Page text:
Research Desk: Has economic mobility decreased?
By Dylan Matthews,
How has class mobility changed in recent history? Is there any significant correlation between overall economic growth and upward class mobility? Does the aphorism “A rising tide lifts all boats” have any factual merit?
As Isabel Sawhill notes in this literature review, economists disagree over whether income mobility has declined over the past few decades. Chul-In Lee and Gary Solon have found (non-free revision here) that the strength of the relationship between sons’ income and their parents’ (a measurement known as “intergenerational elasticity” or IGE; a higher IGE indicates less mobility) did not change significantly from 1977 to 2000, but that the IGE when comparing daughters’ income and their parents’ increased sharply from 1977 and 1984 and then plateaued at the same level as the IGE for sons. This makes sense, as that period saw more women joining the workforce, and thus reduced the degree to which their earnings depended on the wealth of the spouse, as opposed to their parents. Alternately, as Sawhill suggests, it could just be a statistical anomaly:
Tom Hertz looked at the same period, 1977 to 2000, and like Lee and Solon, found no significant change in income mobility.
Others find that mobility has significantly decreased in recent decades. Rather than comparing between parents and children, David Levine and Bhashkar Mazumder compared brothers, who would be expected to have the same family background influence on their income. They found that brothers born between 1944 and 1952 had a family income correlation of .207, as opposed to .415 for brothers born between 1957 and 1965. That is, income mobility for people entering the workforce in the ’80s and ’90s was half that of people entering in the ’60s and ’70s.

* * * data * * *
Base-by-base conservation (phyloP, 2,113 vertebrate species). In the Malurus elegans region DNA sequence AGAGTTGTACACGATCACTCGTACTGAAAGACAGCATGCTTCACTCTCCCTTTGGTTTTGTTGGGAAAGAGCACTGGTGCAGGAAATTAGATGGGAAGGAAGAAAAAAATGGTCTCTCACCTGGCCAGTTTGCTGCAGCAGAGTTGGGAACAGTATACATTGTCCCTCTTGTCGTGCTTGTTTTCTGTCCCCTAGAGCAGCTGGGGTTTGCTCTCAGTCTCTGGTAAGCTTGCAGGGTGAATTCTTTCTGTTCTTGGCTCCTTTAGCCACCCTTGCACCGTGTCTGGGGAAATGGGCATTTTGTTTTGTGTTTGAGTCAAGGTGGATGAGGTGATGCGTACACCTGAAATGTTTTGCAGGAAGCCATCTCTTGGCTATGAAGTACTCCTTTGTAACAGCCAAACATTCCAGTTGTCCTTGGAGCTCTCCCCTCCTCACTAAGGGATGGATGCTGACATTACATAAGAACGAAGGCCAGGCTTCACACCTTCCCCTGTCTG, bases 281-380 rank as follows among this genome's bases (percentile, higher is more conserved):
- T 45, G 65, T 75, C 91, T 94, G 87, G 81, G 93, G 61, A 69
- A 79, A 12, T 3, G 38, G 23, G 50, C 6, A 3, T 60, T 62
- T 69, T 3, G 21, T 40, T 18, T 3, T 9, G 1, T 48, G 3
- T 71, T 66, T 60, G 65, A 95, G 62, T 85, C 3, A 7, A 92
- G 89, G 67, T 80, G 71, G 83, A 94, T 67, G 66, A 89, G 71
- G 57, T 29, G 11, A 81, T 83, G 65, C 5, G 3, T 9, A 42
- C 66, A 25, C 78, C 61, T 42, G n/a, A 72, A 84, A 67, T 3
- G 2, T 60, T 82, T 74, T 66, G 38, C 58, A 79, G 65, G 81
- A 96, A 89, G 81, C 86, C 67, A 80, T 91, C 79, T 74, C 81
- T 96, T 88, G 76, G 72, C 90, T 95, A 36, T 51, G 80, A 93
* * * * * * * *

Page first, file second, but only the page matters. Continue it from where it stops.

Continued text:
Another paper, by Mazumder and Daniel Aaronson, compared across generations by matching people in one census with “synthetic parents” in a previous generation. They found that IGE had risen from 0.297 in 1950 to 0.545 in 2000, with the biggest fall in mobility happening between 1980 to 1990, when IGE shot up from 0.375 to 0.522. They argue this trend matches the huge increase in income inequality over the same period identified by Thomas Piketty and Emmanuel Saez.
Because Lee and Solon and Hertz do actual comparisons between children and their parents, their studies provide the most direct evidence on intergenerational mobility, and so their conclusion that no overall trend exists seems compelling. But there is some dispute on the question, and the Levine and Mazumder and Aaronson and Mazumder studies give some reason to believe that income mobility has fallen as income inequality has increased. Whoever’s right, it remains the case that the U.S. has much lower income mobility than most developed countries.